Both schools are on course to be fully approved to open for students in 2015.
Matt Ellinwood, an education policy analyst at the left-leaning N.C. Justice Center, predicts that by the fourth year of the pilot program, each school could cost taxpayers $30 million to $45 million, depending on enrollment rates.
A charter school is publicly funded by state and local taxes, but is run by a private, non-profit board of directors. They have general autonomy from public administration, but they are free for students and offer open enrollment.
There are currently 148 charter schools in North Carolina, and two applicants are on their way to full approval — North Carolina Connections Academy, and North Carolina Virtual Academy. Both schools are subsidiaries of the for-profit companies Pearson PLC and K12, Inc., respectively.
If virtual charter schools do fit the needs of some students, such as those being homeschooled or highly competitive athletes, then UNC Assistant Director of Admissions Ashley Memory said they do not need to worry.
“We would not disadvantage a student if they took online classes,” Memory said. “We applaud options that let students have more flexibility with their coursework.”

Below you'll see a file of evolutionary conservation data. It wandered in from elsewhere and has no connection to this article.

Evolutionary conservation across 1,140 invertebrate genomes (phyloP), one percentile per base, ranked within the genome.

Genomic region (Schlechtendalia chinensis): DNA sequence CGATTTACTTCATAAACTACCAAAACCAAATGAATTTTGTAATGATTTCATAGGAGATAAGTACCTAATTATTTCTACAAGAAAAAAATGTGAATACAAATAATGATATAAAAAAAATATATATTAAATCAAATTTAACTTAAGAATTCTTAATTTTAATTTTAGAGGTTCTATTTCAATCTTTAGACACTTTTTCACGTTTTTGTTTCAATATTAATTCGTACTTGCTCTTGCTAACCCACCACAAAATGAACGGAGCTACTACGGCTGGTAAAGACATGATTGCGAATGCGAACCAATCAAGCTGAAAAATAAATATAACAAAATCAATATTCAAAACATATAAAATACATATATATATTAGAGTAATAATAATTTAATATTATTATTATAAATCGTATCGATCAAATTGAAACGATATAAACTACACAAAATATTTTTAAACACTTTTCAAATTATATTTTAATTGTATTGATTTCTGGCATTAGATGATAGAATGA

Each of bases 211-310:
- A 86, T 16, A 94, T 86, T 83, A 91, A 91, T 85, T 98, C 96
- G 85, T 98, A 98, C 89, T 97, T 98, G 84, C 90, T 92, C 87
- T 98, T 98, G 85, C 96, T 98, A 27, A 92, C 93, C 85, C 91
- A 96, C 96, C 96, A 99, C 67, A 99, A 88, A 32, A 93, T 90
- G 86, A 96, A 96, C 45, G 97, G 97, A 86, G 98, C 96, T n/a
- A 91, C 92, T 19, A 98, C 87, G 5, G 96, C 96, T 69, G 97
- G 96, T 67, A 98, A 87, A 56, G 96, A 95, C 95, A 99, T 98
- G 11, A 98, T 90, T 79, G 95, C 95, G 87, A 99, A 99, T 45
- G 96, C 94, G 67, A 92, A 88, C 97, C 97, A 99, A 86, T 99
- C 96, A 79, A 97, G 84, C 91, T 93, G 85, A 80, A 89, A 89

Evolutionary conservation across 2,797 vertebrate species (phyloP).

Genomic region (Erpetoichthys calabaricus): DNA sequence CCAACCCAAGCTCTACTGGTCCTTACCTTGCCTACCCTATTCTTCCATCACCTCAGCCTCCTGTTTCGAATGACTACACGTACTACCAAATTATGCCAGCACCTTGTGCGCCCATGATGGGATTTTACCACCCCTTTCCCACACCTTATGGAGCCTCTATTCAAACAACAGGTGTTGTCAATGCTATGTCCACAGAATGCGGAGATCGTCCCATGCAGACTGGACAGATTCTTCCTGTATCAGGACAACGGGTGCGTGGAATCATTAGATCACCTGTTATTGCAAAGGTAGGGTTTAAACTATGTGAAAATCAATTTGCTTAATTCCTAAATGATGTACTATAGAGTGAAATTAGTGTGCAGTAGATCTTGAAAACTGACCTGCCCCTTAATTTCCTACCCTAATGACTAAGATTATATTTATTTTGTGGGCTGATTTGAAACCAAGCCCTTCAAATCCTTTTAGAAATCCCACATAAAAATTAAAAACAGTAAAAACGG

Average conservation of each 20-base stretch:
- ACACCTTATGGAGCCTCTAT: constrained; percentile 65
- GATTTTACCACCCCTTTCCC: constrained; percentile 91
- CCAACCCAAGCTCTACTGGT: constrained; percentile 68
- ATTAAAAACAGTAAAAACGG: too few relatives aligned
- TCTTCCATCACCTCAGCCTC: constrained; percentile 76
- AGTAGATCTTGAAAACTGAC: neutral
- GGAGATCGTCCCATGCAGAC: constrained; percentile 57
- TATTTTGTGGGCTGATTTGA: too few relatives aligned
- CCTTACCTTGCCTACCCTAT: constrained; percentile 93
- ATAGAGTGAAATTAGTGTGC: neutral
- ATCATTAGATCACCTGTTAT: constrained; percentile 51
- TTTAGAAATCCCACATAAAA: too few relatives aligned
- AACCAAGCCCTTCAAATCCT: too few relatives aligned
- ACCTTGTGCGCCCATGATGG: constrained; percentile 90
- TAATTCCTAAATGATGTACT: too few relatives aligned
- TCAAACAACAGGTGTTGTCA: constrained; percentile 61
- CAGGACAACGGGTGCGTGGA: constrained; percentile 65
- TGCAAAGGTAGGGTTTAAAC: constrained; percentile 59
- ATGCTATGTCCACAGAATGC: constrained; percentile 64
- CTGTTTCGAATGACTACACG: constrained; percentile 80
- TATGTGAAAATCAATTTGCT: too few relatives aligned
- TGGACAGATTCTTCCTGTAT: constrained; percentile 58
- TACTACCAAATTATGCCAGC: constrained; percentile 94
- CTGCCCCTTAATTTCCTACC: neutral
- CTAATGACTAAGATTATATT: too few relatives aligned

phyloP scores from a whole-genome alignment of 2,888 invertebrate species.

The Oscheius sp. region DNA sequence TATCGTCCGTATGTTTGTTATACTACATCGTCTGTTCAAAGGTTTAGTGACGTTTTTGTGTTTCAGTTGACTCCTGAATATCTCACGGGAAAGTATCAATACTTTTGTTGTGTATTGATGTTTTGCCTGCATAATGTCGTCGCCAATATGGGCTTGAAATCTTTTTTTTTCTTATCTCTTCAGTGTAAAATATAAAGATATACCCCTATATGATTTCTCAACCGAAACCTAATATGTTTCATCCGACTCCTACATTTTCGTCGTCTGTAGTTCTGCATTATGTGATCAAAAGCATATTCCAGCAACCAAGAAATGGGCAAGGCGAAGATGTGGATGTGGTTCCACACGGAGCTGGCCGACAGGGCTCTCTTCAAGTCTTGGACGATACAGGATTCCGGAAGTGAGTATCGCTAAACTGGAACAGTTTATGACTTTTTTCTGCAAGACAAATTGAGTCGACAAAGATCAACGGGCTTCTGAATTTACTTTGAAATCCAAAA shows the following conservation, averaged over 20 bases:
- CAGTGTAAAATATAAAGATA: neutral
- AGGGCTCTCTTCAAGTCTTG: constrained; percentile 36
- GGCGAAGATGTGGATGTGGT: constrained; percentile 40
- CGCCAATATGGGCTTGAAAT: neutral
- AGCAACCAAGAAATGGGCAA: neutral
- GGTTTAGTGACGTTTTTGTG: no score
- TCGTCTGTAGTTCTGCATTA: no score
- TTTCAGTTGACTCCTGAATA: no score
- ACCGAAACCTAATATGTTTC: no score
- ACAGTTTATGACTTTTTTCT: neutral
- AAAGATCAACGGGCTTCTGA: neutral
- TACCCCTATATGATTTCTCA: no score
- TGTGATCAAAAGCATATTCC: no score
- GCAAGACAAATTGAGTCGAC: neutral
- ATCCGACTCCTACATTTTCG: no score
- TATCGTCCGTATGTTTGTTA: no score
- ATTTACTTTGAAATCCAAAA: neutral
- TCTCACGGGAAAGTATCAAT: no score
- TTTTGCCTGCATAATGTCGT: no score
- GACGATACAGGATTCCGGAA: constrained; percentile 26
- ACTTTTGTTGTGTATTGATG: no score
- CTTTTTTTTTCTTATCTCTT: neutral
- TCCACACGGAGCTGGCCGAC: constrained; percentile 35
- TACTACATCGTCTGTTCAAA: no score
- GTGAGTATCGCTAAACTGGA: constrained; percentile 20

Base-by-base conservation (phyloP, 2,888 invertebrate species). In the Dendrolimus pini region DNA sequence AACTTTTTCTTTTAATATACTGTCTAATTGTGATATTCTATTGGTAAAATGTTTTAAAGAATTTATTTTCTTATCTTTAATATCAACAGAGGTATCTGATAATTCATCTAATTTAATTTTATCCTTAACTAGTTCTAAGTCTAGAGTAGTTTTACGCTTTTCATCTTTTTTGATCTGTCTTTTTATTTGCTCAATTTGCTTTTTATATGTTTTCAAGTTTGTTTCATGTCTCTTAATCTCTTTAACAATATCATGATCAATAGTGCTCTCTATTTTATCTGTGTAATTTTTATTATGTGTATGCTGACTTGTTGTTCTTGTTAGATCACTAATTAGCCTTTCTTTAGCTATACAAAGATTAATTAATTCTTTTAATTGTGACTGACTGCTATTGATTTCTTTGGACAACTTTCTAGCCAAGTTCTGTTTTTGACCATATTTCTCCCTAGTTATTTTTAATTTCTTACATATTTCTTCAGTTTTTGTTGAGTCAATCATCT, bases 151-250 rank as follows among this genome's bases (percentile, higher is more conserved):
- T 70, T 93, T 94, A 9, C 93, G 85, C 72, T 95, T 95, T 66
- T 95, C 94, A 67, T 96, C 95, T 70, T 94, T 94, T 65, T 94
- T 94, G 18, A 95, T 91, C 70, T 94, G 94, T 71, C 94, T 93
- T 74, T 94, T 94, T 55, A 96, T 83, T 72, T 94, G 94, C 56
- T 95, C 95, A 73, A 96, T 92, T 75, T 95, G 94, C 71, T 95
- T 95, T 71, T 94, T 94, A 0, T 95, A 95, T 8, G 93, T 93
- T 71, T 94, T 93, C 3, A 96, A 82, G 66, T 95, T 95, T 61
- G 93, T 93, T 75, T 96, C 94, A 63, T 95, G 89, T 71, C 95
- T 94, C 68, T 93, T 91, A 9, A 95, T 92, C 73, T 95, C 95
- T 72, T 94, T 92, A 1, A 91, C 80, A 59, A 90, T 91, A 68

UNC education professor Nick Cabot taught high school science for 15 years and was an early enthusiast of bringing computers to the classroom — but he said he remains skeptical of a fully virtual school.
“My personal perspective is that you learn science by doing science,” Cabot said. “You have to get hands-on, and it’s really hard to do hands-on virtually.”
He added that this process of learning is difficult for younger learners, especially, though adults are better able to handle virtual education.
“I think you can do that with students who have already learned how to learn,” he said.
Ellinwood said that while traditional charter schools do as well as their public counterparts, “virtual charter schools do not. They are producing alarmingly small student achievement gains where they are operating.”
A Stanford University study of all charter schools in Pennsylvania ranked students on whether they performed significantly better, worse or the same as their public school counterparts. The results were mixed in brick-and-mortar schools, but all eight virtual charter schools in Pennsylvania performed significantly worse in math and reading than their public school counterparts.
Ellinwood pointed out that a number of virtual charter schools in Colorado, Tennessee and Pennsylvania have ended contracts with K12, Inc. He also said the potential cost of the schools could take away limited state funds from other priorities.
Charter schools pull money from state taxes as well as from their local county. This amount increases as more students enter a school.
“We just don’t have money available to experiment on these unproven interventions,” Ellinwood said.